Autism Teaching Strategies


Grade School: The Child as an Individual

Whether you are teaching a child with or without an autism spectrum disorder, differentiating instruction is essential. 

Addressing each child’s unique strengths and needs is key to maximizing potential. Some children benefit from visual cues while others respond to auditory prompts. No two are the same. The sooner you make adjustments and ensure that a child is able to grasp the concept in a manner that is accessible to him, the more he will learn and grow.

Many children enjoy mixed mediums, a fact I take into consideration when planning my elementary-grade lessons. For example, I will utilize the Smartboard, select a story to read and prepare a hands-on activity. One student may find videos and visuals the most meaningful. A hyperlexic student will absorb the most information through reading. A third is most responsive to learning through tactile manipulatives. As a bonus, all three students likely will get something extra out of every avenue of instruction.

This all fits into a trait we attempt to develop: flexibility. Life always will be filled with unexpected moments and schedule changes. It is important to instill a sense of resilience so kids with ASDs can learn to process and adapt to unanticipated circumstances. 

I find all my students benefit from a visual schedule. They can see what comprises their day and how it will take shape. To keep them on their toes, I will sporadically flip two blocks, announcing, “We will do health now, then math.” Some get visibly frazzled, but they eventually become more and more accommodating, bouncing back quicker and quicker. Teachable moments built into daily life hold the possibility to imbue positive behavior and character traits.

That said, everyone can benefit from a little structure. The establishment of routines keeps efforts focused, promotes sound decision-making and ultimately enhances the ability to self-regulate. Children especially thrive on routines. The best tip I can impart to parents is to leverage this innate inclination, for it is one of your greatest advantages. 

For example, create a visual chart to assist with bedtime: Brush teeth, dress in pajamas, read one story, give hugs and kisses, get in bed to sleep. Your child will reference this chart, work within the framework and begin to look forward to the routine. A routine can assume any shape, can be adjusted as needed and will yield gratifying, long-lasting results.

Next page: Middle school teaching methods for kids with ASDs


Middle School: A Balancing Act

As children with autism spectrum disorder progress through higher grade levels, creativity is often a major aspect in implementing instructional strategies. It can be difficult to ensure that students receive curriculum materials designed for their instructional level and take the more mature interests of older students into consideration. Curriculum may be adapted to include visuals or broken down into chunks of information. Spending extra time preparing a lesson prior to implementing it will reap many rewards, as the student with unique needs will receive instruction in accordance with his individual learning profile.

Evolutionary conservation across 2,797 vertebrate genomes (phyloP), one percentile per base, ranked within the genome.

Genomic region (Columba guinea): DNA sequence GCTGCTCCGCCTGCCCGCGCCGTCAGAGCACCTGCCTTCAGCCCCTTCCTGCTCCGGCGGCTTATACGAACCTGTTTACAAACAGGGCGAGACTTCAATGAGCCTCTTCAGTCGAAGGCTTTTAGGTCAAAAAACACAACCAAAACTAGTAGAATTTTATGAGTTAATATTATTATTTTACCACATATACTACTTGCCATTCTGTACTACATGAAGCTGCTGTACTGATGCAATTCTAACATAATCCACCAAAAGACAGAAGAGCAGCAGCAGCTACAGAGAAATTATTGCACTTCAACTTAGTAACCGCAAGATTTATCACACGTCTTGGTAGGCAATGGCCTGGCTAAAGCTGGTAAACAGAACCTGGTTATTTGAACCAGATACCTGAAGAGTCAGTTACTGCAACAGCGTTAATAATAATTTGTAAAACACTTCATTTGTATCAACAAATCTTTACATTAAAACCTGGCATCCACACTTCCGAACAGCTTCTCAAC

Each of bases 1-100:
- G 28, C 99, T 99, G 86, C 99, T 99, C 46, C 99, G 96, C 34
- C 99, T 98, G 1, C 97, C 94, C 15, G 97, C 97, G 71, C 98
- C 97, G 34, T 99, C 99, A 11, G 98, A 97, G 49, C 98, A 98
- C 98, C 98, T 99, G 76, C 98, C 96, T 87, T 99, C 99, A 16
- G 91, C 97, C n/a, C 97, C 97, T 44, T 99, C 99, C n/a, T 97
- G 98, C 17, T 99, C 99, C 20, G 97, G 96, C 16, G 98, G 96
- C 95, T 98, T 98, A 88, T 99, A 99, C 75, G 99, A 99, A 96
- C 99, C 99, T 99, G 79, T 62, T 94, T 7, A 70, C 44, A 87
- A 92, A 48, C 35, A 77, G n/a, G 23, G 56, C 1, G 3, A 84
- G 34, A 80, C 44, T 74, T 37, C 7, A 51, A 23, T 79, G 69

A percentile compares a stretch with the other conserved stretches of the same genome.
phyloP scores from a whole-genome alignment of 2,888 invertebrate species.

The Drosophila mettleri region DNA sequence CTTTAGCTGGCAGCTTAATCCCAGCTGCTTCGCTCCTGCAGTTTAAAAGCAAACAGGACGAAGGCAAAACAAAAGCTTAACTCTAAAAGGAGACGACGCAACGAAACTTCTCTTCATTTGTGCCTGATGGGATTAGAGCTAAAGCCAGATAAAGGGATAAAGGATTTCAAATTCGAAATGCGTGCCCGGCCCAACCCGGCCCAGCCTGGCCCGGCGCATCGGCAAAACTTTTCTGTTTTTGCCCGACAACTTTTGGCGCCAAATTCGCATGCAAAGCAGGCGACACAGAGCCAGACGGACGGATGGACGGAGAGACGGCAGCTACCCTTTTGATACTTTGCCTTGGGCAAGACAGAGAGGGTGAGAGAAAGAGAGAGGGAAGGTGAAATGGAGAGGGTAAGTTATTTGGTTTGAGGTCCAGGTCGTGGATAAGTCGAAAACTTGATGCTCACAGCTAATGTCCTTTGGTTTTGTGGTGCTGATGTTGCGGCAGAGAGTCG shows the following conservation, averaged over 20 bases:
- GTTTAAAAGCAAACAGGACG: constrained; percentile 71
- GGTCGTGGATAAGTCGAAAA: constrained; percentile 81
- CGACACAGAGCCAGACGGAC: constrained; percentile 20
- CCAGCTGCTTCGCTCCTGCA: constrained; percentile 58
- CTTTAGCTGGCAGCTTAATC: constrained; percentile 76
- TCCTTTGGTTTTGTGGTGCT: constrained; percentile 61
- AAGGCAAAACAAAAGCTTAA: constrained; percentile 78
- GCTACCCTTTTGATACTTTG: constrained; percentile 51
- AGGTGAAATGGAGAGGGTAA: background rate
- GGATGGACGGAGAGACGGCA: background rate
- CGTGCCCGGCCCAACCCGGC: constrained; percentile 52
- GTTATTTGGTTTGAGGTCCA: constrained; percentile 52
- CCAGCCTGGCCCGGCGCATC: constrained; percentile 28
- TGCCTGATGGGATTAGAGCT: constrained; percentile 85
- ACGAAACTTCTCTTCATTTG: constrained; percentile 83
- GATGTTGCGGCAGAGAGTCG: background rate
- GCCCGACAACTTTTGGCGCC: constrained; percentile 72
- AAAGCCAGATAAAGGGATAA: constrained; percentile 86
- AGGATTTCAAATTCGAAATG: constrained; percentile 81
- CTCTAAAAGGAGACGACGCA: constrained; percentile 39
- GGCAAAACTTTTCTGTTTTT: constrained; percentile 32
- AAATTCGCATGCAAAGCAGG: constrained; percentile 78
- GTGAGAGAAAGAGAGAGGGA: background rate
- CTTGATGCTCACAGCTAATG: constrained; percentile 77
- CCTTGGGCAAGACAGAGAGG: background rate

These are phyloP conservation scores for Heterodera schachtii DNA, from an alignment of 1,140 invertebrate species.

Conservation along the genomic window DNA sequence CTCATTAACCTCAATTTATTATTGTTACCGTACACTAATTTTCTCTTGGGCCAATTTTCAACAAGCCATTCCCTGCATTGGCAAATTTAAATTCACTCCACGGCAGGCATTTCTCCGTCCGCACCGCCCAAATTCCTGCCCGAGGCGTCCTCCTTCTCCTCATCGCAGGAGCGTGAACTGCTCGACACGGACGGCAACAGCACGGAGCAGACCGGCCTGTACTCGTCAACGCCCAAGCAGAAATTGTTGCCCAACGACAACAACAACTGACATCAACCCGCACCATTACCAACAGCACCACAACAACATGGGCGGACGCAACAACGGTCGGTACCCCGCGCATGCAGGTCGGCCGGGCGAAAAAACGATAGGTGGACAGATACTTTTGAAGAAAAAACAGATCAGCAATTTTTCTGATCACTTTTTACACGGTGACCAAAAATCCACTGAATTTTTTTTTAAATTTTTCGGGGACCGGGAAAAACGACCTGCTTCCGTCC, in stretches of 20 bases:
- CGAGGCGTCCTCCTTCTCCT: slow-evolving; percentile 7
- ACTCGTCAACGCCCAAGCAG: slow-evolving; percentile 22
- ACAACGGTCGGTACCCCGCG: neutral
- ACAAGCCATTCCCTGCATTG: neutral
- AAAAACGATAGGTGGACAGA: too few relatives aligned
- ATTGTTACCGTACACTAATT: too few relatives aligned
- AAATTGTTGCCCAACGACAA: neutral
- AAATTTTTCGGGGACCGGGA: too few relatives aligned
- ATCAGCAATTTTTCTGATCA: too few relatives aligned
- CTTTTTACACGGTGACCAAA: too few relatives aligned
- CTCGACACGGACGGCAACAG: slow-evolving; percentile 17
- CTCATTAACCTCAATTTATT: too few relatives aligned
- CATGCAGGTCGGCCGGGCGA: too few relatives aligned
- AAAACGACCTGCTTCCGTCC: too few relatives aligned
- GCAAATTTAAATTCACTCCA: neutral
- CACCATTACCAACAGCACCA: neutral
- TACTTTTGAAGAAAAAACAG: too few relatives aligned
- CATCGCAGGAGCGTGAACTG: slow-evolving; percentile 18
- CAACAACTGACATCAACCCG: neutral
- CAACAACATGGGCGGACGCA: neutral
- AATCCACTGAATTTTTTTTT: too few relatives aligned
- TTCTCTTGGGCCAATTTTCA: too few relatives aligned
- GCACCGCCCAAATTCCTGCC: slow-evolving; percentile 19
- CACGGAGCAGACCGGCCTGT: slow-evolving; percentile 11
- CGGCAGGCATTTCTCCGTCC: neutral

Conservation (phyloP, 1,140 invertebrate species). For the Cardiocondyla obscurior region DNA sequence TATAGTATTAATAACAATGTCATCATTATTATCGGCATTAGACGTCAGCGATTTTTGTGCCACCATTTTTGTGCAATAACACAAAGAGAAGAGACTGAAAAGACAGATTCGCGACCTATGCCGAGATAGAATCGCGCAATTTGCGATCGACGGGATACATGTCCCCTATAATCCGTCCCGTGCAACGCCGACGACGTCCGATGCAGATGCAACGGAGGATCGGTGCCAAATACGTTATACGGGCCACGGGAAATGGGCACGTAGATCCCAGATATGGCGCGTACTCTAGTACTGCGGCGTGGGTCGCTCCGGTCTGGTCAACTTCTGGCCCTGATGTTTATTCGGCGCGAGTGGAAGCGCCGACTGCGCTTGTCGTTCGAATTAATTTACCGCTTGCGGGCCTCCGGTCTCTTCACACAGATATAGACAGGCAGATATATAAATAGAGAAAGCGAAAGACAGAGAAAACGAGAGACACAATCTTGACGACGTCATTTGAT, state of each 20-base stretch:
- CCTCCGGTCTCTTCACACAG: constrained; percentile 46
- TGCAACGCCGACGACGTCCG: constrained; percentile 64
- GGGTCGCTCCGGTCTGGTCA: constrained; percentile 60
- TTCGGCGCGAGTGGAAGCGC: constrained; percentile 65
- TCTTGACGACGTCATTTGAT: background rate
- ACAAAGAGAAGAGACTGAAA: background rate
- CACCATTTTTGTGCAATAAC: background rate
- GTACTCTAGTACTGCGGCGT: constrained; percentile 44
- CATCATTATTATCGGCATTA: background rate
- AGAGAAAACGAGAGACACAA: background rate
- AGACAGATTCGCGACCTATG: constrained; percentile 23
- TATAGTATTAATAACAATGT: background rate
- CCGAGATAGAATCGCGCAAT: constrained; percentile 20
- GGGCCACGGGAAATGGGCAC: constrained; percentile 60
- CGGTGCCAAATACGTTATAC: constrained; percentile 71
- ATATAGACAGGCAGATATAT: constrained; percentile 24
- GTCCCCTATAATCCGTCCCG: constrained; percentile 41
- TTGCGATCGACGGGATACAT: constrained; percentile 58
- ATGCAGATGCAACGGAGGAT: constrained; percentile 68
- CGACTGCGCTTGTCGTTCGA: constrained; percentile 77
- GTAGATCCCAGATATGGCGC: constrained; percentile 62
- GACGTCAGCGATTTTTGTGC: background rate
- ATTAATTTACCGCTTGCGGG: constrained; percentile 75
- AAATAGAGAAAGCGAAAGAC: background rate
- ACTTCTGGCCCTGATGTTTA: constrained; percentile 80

Certain instructional practices are often employed when teaching students with ASDs. Small-group or individualized instruction may be necessary in addition to whole-group lesson presentation. New concepts need to be broken down into steps and reinforced through frequent checks for comprehension as well as guided practice before independent tasks are given. Manipulatives, hands-on activities and making concepts relatable to the student’s experience can all aid in the acquisition of new skills. Even after a new skill is mastered for the first time, it may need to be revisited frequently to ensure it will not be lost.

As students get older, the balancing act between what is possible in a school setting versus what a student will experience in the real world begins. Students still need the support of a consistent, expected schedule to be successful with academics and school routines. However, they also need to begin utilizing crucial strategies to cope with inevitable unexpected changes in life and assimilate into a more public sphere. 

Older students need to work more on community training, social skills development and the acquisition of job skills. Such skills will prepare them for their future plans, whether they involve independent or group living, employment or continued education at a post-secondary school. To this end, a teacher must gauge what the student is able to do independently and what tools are available for the student to be able to carry them over into adult life. 

Amy Siwiec and Courtney Shilling are elementary school and middle school classroom teachers, respectively, at The Vanguard School, a program of Valley Forge Educational Services (VFES). For more than 50 years, VFES has offered a wide variety of educational services for children and young adults, 2 to 21 years of age, with special needs and their families. Programs include the Luma Center for Development and Learning, Summer Matters and the Vanguard Transition Center. 


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